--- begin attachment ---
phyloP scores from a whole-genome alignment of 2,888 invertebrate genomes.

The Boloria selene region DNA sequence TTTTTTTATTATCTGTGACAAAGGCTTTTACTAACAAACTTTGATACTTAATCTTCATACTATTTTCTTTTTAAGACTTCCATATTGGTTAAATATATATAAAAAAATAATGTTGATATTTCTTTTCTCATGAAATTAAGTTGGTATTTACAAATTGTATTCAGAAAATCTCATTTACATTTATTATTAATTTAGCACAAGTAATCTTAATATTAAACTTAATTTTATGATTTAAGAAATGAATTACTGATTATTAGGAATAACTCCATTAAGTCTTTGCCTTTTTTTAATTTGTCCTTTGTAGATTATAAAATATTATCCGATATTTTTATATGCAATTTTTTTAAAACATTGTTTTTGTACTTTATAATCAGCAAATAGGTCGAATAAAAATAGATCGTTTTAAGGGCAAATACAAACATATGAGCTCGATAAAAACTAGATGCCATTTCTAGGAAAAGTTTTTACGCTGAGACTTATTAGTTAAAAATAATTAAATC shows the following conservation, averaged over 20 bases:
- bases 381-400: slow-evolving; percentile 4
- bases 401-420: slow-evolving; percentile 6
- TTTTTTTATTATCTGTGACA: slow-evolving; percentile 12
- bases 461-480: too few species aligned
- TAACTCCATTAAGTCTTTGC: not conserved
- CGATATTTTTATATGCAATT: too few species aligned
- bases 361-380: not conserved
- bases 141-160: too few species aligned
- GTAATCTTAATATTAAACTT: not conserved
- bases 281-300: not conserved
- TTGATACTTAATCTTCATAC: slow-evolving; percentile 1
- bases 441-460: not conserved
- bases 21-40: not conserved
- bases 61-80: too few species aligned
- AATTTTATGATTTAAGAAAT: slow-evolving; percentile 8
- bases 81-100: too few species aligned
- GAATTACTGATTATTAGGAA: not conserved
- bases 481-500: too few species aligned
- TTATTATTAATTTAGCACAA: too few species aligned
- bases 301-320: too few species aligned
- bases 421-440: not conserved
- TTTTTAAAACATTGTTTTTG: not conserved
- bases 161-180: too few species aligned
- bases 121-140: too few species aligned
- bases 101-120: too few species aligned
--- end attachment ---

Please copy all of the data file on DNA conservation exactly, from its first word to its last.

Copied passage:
phyloP scores from a whole-genome alignment of 2,888 invertebrate genomes.

The Boloria selene region DNA sequence TTTTTTTATTATCTGTGACAAAGGCTTTTACTAACAAACTTTGATACTTAATCTTCATACTATTTTCTTTTTAAGACTTCCATATTGGTTAAATATATATAAAAAAATAATGTTGATATTTCTTTTCTCATGAAATTAAGTTGGTATTTACAAATTGTATTCAGAAAATCTCATTTACATTTATTATTAATTTAGCACAAGTAATCTTAATATTAAACTTAATTTTATGATTTAAGAAATGAATTACTGATTATTAGGAATAACTCCATTAAGTCTTTGCCTTTTTTTAATTTGTCCTTTGTAGATTATAAAATATTATCCGATATTTTTATATGCAATTTTTTTAAAACATTGTTTTTGTACTTTATAATCAGCAAATAGGTCGAATAAAAATAGATCGTTTTAAGGGCAAATACAAACATATGAGCTCGATAAAAACTAGATGCCATTTCTAGGAAAAGTTTTTACGCTGAGACTTATTAGTTAAAAATAATTAAATC shows the following conservation, averaged over 20 bases:
- bases 381-400: slow-evolving; percentile 4
- bases 401-420: slow-evolving; percentile 6
- TTTTTTTATTATCTGTGACA: slow-evolving; percentile 12
- bases 461-480: too few species aligned
- TAACTCCATTAAGTCTTTGC: not conserved
- CGATATTTTTATATGCAATT: too few species aligned
- bases 361-380: not conserved
- bases 141-160: too few species aligned
- GTAATCTTAATATTAAACTT: not conserved
- bases 281-300: not conserved
- TTGATACTTAATCTTCATAC: slow-evolving; percentile 1
- bases 441-460: not conserved
- bases 21-40: not conserved
- bases 61-80: too few species aligned
- AATTTTATGATTTAAGAAAT: slow-evolving; percentile 8
- bases 81-100: too few species aligned
- GAATTACTGATTATTAGGAA: not conserved
- bases 481-500: too few species aligned
- TTATTATTAATTTAGCACAA: too few species aligned
- bases 301-320: too few species aligned
- bases 421-440: not conserved
- TTTTTAAAACATTGTTTTTG: not conserved
- bases 161-180: too few species aligned
- bases 121-140: too few species aligned
- bases 101-120: too few species aligned